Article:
Father Gabriel, Notre Dame medievalist, dies at age 97

by Michael O. Garvey


Abbot Astrik L. Gabriel, director and professor emeritus in the University of Notre Dames Medieval Institute, died Monday (May 16) in Dujarie House atHolyCrossCollege.He was 97 years old.

BornDec. 10, 1907, inPecs,Hungary, Dr. Gabriel was educated in schools there before entering religious life with the Order of Canons of Premontre, or the Norbertines, in 1926.After three years of theological studies in the Norbertine seminary in Jaszo, he studied the history of medieval higher education at Pazmany Peter University of Sciences inBudapest, at theSorbonneUniversityinParis, and at theUniversityofBudapest, from which he received a doctoral degree in 1936 and where he taught medieval studies until 1947 when he fled his Soviet-dominated homeland.Accepting an invitation from the philosopher Etienne Gilson, he took refuge as a guest professor for one academic year at the Pontifical Institute for Medieval Studies inTorontobefore joining the Notre Dame faculty in 1948.

At Notre Dame, as director of the Medieval Institute from 1952to 1975, Dr. Gabriel wrote numerous books and articles on medieval university life.He also oversaw the Frank M. Folsom Ambrosiana Microfilm and Photographic Collection, an unprecedented microfilm reproduction of all the manuscripts and drawings of the Biblioteca Ambrosiana inMilan.Notre DamesAstrikL.GabrielUniversitycollection, named in his honor and including numerous books he himself donated, is among the worlds richest library collections concerning the history of universities.Besides books, monographs, journals, copies of doctoral dissertations, and photocopies of articles, the collection includes many photographs of university foundations and regalia, wax replicas of seals, and more than 4,000 microfilms of medieval manuscripts.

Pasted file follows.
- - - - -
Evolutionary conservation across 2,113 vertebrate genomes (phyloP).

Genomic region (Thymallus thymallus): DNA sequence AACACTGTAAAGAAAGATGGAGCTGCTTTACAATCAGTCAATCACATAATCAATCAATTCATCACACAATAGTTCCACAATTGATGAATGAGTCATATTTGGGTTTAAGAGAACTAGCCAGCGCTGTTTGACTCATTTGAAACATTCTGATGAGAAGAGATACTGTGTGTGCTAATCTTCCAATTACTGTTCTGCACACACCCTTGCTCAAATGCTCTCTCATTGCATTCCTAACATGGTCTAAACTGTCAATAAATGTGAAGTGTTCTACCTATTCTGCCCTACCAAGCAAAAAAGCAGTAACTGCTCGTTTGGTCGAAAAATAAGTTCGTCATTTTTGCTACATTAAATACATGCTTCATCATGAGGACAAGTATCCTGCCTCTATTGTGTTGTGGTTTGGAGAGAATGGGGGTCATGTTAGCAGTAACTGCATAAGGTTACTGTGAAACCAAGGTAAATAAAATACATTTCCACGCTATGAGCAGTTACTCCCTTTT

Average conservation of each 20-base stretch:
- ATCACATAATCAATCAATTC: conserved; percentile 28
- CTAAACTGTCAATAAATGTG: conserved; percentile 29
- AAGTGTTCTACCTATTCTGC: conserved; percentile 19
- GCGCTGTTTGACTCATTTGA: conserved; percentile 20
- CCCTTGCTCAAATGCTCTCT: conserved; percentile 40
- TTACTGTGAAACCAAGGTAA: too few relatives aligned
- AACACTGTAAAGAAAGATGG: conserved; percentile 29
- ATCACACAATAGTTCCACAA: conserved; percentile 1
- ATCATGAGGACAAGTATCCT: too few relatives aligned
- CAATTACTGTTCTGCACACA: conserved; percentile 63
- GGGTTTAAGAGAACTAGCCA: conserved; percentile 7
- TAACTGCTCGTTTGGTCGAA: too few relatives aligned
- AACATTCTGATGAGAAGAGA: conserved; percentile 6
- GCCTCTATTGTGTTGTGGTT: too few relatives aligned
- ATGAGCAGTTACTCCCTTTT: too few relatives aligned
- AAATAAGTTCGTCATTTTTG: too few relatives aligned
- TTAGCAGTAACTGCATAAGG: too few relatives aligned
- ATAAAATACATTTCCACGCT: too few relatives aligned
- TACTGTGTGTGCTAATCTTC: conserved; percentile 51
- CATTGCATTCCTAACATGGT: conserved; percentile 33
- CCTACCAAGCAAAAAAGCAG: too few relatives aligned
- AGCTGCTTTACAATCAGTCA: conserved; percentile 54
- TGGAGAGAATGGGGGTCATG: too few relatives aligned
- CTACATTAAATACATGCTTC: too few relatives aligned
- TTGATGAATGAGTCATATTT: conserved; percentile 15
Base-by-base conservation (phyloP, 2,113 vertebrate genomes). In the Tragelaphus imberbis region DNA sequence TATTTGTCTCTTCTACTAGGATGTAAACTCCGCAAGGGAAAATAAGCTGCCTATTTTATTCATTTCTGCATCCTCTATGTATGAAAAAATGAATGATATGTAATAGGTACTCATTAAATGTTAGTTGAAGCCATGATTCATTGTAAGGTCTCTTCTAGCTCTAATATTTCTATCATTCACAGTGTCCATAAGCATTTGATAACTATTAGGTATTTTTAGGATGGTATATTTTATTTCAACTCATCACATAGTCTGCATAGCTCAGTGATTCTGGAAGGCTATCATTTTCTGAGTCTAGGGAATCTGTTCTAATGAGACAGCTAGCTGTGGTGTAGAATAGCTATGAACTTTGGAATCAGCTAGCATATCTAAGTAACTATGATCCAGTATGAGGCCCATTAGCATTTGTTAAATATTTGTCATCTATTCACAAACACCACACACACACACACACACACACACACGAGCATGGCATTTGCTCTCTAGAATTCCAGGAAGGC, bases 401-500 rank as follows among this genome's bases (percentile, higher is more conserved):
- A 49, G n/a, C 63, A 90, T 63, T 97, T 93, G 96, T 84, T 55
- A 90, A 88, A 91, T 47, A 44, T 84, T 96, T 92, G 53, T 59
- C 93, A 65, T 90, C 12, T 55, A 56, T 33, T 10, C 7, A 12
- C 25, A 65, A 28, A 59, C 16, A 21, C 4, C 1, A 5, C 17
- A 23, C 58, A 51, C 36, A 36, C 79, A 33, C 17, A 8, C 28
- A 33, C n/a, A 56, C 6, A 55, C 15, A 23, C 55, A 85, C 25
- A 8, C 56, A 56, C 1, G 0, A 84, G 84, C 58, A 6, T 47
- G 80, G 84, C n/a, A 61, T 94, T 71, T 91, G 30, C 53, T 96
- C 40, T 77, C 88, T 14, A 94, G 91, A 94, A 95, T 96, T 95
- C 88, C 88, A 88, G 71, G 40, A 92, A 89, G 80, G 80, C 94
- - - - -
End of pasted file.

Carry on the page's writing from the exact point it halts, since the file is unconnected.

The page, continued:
An unmistakable presence on campus and in the restaurants ofSouth Bend, Dr. Gabriel spoke English with a thick Hungarian accent, a booming voice and the imperious tone of an extinguished aristocracy.He loved good food, fine wine and talkative companionship.“A Hungarian,he would thunder,is a person who can get into a revolving door behind you and emerge ahead of you.”The image was all the more vivid to his colleagues and many friends.

During his Notre Dame tenure, Dr. Gabriel also served as a visiting professor atHarvardUniversityand twice as a member of the Institute for Advanced Study atPrincetonUniversity.A corresponding member of the French, Bavarian and Hungarian Academies of Sciences, he was decorated by the governments of France (officer in the Palmes Académiques and knight and officer in the Légion d’Honneur) and Italy (Commander of the Order of Merit) and in 1976 received the Pro Ecclesia et Pontifice from the Holy See. The French academy awarded its Thorlet and Dourlans Prizes for his books, “History of Ave Maria College” and "Chartularium Auctarii of theUniversityofParis.

Visitation will be held at8:30 a.m.Friday (May 20) in Notre Dames Basilica of the Sacred Heart followed by a funeral Mass at9:30 a.m.

Dr. Gabriel is to be buried at Daylesford Abbey inPaoli,Penn., on May 24.

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